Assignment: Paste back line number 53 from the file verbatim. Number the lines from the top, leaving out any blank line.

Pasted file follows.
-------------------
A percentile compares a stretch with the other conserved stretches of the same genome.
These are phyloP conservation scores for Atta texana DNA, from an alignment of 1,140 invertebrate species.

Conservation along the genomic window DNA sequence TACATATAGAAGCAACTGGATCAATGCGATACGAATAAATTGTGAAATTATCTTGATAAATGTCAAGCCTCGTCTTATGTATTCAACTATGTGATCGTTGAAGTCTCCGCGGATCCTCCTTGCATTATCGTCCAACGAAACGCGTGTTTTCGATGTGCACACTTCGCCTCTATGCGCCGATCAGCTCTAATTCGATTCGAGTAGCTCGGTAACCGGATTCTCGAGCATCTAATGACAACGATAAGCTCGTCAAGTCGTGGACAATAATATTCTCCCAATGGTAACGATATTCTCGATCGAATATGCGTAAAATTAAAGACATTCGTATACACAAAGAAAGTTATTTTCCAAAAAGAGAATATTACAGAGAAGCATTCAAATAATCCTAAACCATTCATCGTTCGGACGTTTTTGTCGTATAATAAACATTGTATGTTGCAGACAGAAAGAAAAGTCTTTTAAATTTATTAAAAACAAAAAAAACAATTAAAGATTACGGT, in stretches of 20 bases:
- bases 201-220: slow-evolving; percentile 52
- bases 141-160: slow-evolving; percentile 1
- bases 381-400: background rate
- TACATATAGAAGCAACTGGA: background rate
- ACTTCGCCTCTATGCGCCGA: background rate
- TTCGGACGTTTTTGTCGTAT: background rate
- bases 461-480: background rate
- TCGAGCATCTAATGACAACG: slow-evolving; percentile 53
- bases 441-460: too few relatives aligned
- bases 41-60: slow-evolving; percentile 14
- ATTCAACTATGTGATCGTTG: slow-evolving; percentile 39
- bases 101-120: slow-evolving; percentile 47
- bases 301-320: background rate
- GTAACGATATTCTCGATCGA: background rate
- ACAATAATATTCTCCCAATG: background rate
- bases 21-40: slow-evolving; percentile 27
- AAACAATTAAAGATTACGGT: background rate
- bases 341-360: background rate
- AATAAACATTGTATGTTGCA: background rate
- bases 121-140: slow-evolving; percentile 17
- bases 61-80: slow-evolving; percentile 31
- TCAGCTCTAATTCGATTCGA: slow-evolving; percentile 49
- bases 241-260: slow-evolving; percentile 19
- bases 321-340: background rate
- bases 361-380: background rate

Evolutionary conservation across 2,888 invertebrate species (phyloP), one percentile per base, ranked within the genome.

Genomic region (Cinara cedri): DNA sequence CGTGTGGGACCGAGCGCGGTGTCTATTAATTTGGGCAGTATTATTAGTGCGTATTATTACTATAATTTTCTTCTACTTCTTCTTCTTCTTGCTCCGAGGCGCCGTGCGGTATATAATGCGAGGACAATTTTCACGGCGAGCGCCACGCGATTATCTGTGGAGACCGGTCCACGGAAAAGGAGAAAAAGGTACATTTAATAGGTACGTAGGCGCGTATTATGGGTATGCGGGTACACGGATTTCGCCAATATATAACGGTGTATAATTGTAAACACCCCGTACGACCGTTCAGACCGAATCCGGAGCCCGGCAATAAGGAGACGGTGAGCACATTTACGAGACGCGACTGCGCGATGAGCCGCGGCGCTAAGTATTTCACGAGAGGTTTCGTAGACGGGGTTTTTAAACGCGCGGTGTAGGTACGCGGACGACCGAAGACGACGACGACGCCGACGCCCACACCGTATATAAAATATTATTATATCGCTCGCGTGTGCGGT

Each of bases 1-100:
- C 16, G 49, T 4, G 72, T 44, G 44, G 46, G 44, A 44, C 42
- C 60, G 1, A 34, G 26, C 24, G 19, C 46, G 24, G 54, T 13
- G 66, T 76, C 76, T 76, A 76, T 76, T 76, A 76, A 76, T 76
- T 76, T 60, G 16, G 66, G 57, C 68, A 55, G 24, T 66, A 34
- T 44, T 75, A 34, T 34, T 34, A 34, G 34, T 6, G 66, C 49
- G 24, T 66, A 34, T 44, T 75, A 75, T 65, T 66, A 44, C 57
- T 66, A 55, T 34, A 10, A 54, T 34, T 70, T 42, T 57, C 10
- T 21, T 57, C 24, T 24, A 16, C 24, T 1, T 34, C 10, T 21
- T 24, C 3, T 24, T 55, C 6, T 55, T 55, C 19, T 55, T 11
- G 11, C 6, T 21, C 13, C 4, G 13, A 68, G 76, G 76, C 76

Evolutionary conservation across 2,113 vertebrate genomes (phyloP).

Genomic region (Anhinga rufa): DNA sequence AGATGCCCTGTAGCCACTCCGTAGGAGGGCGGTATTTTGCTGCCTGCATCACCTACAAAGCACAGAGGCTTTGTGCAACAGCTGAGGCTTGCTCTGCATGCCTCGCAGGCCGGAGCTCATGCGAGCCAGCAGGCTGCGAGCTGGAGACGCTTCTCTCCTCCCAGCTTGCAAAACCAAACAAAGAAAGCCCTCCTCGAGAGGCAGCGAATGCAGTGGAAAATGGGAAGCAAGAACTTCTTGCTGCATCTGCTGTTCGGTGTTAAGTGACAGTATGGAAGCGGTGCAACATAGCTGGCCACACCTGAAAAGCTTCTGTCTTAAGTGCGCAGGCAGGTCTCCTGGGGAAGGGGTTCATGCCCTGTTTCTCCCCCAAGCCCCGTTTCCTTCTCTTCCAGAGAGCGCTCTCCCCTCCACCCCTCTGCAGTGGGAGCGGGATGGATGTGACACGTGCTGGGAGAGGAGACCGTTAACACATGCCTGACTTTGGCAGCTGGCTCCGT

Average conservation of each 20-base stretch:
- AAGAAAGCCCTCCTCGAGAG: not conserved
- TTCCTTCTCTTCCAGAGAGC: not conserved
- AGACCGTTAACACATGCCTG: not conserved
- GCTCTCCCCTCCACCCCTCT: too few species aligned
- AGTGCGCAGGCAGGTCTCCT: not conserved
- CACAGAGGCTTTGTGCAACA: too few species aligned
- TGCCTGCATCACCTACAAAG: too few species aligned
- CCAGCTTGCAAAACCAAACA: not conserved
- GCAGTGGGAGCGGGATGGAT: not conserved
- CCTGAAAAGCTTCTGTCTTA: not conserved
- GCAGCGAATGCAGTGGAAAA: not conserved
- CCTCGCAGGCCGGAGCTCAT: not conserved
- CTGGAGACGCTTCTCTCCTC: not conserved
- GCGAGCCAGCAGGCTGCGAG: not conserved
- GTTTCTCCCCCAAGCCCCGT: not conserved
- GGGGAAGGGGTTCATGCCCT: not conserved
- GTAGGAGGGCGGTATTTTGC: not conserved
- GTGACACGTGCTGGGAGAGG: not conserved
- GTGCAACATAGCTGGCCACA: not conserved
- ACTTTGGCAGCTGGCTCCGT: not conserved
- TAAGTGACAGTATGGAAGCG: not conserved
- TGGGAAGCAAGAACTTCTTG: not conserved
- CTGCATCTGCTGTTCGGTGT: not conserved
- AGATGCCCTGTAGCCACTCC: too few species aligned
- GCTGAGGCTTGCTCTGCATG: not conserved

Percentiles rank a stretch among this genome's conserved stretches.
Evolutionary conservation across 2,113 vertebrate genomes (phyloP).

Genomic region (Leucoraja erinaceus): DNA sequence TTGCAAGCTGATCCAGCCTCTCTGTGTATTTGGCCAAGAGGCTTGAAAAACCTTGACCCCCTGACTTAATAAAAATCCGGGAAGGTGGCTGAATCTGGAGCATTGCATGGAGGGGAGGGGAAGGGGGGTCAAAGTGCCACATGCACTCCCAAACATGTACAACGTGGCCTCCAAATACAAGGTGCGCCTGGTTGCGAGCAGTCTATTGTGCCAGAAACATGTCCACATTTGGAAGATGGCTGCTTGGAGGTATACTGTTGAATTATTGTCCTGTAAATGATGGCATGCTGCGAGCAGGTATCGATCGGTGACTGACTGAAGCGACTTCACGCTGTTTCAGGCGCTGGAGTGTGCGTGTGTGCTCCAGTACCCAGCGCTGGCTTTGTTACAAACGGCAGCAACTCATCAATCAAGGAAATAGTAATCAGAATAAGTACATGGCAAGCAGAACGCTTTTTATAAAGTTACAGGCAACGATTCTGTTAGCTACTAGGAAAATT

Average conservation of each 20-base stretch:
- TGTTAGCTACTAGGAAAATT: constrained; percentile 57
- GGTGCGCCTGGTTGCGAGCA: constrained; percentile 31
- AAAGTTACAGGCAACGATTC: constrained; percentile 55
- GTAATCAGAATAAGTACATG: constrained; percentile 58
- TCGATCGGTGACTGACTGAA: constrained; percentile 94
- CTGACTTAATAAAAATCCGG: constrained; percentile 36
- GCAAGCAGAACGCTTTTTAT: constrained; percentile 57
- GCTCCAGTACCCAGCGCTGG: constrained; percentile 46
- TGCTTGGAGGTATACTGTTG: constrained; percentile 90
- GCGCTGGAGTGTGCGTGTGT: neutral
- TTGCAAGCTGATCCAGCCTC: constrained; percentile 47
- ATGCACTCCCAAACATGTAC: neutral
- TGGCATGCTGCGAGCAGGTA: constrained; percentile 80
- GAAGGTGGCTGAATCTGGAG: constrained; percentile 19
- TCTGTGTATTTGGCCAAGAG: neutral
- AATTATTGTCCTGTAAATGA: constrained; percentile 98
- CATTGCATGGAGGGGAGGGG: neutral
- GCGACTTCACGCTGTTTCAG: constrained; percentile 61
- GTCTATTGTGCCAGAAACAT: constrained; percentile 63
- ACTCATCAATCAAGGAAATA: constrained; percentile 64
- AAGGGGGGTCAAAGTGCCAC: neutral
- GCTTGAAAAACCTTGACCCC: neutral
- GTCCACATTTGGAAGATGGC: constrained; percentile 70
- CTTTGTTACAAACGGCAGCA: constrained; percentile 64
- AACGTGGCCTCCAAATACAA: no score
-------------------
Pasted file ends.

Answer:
- GCAGTGGGAGCGGGATGGAT: not conserved